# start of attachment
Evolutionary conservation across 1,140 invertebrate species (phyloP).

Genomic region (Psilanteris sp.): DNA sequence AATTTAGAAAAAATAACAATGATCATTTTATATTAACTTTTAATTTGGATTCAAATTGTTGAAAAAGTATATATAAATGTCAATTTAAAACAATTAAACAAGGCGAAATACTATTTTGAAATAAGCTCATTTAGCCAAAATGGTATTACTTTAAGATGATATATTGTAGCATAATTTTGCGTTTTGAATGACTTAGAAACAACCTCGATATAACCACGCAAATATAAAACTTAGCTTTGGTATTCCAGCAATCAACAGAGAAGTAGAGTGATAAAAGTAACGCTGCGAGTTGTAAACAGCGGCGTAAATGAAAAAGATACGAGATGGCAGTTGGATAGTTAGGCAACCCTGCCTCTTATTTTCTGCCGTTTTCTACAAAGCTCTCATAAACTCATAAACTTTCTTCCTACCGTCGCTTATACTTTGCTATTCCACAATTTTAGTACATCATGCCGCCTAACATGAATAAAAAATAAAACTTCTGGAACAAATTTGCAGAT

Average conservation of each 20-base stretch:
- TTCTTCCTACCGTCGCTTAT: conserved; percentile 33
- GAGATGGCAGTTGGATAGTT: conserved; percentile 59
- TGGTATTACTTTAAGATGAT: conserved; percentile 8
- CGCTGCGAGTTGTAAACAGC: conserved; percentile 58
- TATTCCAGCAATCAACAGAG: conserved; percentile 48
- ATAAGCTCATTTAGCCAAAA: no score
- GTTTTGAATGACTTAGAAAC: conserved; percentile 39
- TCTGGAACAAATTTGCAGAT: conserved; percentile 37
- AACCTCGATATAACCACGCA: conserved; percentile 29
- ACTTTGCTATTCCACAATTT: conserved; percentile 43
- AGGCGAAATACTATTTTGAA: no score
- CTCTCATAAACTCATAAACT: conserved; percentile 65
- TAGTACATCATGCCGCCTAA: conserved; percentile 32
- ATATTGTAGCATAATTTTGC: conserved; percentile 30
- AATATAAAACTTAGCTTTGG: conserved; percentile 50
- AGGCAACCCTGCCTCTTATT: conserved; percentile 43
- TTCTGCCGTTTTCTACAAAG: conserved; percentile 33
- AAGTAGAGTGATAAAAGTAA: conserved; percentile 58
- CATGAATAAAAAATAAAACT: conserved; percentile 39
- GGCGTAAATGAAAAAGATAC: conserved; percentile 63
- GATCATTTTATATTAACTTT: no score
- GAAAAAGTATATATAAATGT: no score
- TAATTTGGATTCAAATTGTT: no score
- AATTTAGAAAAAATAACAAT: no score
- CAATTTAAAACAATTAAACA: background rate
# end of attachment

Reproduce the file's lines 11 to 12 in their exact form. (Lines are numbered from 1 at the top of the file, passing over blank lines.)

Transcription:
- TCTGGAACAAATTTGCAGAT: conserved; percentile 37
- AACCTCGATATAACCACGCA: conserved; percentile 29